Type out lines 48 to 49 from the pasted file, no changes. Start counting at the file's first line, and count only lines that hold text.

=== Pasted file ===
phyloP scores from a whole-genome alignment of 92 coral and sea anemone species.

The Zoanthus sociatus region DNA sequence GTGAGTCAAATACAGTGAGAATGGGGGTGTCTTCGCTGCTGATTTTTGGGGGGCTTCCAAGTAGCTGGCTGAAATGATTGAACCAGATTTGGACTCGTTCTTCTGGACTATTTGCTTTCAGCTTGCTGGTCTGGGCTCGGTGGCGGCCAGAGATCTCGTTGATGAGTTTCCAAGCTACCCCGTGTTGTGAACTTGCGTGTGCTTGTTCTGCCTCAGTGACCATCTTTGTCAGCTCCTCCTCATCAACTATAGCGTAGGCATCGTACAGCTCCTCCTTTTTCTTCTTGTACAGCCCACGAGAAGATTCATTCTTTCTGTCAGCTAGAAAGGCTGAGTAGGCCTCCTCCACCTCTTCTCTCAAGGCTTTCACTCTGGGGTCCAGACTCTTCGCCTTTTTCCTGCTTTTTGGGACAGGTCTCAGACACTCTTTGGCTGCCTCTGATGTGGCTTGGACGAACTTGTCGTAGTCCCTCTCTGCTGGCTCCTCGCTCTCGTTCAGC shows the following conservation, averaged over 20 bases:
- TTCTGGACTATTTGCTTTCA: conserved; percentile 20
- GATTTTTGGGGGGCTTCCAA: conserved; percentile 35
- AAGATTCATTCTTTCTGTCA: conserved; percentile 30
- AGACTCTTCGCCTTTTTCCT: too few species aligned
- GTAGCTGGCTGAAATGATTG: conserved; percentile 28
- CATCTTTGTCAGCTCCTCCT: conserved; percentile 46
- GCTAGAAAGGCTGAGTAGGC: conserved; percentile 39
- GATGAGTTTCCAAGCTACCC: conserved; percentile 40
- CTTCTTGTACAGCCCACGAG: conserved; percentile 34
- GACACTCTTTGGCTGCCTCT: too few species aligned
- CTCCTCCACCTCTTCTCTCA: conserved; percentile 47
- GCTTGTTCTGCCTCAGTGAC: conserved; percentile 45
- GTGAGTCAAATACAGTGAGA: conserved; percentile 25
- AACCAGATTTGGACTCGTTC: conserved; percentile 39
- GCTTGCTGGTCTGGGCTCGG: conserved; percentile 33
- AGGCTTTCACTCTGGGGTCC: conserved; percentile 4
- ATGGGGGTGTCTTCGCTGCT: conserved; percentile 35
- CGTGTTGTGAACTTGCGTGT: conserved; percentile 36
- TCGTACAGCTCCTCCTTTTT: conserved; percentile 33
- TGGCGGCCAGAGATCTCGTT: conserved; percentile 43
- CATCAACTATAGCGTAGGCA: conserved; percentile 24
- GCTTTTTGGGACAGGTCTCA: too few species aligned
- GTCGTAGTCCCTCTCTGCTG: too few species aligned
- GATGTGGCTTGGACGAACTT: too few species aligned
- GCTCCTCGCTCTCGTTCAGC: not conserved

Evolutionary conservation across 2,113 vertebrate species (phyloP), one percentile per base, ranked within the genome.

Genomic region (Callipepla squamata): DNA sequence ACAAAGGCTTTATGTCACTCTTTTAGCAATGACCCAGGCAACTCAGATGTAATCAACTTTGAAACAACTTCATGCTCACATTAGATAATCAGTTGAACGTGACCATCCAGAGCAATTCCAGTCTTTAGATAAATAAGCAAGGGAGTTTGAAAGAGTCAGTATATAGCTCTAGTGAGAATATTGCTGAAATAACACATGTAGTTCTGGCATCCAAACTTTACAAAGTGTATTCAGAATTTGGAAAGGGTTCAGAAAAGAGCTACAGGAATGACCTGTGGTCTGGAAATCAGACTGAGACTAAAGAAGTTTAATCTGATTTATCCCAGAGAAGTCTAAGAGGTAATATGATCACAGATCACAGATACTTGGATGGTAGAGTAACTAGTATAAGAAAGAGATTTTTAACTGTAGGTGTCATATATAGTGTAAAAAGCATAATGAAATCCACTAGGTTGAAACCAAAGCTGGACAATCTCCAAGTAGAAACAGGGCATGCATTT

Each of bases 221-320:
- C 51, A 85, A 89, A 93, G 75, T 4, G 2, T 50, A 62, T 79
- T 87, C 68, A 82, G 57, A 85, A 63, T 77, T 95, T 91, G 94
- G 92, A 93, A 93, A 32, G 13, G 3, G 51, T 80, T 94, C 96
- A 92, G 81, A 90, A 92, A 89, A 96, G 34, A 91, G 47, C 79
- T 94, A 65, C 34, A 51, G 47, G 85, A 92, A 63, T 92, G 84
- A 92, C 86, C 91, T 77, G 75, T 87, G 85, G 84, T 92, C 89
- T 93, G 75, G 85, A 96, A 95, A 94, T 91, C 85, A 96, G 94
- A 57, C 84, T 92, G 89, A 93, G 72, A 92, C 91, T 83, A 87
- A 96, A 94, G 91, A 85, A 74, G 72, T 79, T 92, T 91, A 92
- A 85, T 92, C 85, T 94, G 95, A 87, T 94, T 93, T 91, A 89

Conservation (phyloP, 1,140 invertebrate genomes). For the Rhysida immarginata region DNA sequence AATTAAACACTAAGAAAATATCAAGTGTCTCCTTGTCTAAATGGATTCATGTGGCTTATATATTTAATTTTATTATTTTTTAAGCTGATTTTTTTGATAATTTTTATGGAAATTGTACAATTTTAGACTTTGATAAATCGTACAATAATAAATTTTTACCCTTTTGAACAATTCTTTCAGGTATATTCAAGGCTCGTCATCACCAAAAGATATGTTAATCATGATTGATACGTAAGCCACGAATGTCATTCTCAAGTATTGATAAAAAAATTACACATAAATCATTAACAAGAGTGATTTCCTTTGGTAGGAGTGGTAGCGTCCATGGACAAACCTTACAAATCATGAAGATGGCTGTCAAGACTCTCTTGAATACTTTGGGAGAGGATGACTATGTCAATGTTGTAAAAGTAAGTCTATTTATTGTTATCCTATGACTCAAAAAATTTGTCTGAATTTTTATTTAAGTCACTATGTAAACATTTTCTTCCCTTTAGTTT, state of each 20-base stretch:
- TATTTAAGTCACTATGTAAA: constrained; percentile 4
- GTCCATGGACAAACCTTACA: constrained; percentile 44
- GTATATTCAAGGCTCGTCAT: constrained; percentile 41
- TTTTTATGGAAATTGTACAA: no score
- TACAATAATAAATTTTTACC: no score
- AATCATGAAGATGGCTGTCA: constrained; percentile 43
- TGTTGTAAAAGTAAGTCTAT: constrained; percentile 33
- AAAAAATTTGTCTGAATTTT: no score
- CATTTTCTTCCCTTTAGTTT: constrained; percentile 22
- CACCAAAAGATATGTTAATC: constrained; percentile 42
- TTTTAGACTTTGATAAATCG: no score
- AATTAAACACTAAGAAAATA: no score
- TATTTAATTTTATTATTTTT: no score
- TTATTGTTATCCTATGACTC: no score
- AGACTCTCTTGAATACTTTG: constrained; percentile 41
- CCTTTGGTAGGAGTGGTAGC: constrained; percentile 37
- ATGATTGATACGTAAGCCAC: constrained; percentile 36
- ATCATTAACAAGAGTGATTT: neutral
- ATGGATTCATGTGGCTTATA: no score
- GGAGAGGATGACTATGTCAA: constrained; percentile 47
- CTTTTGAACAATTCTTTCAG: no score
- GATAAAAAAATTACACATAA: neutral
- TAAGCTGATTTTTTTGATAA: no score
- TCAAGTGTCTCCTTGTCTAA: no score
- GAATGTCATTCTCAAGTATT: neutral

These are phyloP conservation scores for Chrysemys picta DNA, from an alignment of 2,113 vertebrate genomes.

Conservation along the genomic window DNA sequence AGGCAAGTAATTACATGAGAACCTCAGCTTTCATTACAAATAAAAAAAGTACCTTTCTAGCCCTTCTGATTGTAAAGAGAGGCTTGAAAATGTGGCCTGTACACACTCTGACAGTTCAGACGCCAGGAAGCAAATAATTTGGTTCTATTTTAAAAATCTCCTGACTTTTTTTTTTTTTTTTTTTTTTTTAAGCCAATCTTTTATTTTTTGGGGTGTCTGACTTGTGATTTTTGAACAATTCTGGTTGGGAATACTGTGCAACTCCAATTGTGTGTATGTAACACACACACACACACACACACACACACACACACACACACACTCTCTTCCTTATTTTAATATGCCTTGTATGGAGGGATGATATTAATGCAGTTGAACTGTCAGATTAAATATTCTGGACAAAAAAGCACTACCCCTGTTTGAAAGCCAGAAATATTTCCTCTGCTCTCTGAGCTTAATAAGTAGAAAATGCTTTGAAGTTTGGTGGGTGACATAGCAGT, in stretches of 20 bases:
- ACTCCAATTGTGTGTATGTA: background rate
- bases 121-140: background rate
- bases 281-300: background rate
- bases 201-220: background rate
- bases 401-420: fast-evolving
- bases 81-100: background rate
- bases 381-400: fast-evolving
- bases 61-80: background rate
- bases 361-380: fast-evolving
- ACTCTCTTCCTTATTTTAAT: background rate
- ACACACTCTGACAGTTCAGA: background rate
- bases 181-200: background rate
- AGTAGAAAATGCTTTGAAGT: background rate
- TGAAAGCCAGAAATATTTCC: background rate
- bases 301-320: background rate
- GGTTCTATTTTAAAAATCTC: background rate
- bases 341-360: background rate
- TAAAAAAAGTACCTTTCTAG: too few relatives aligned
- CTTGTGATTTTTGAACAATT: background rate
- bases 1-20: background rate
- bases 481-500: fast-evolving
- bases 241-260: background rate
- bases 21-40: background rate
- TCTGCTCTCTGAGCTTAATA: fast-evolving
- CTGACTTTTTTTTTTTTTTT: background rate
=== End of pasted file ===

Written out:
- TGTTGTAAAAGTAAGTCTAT: constrained; percentile 33
- AAAAAATTTGTCTGAATTTT: no score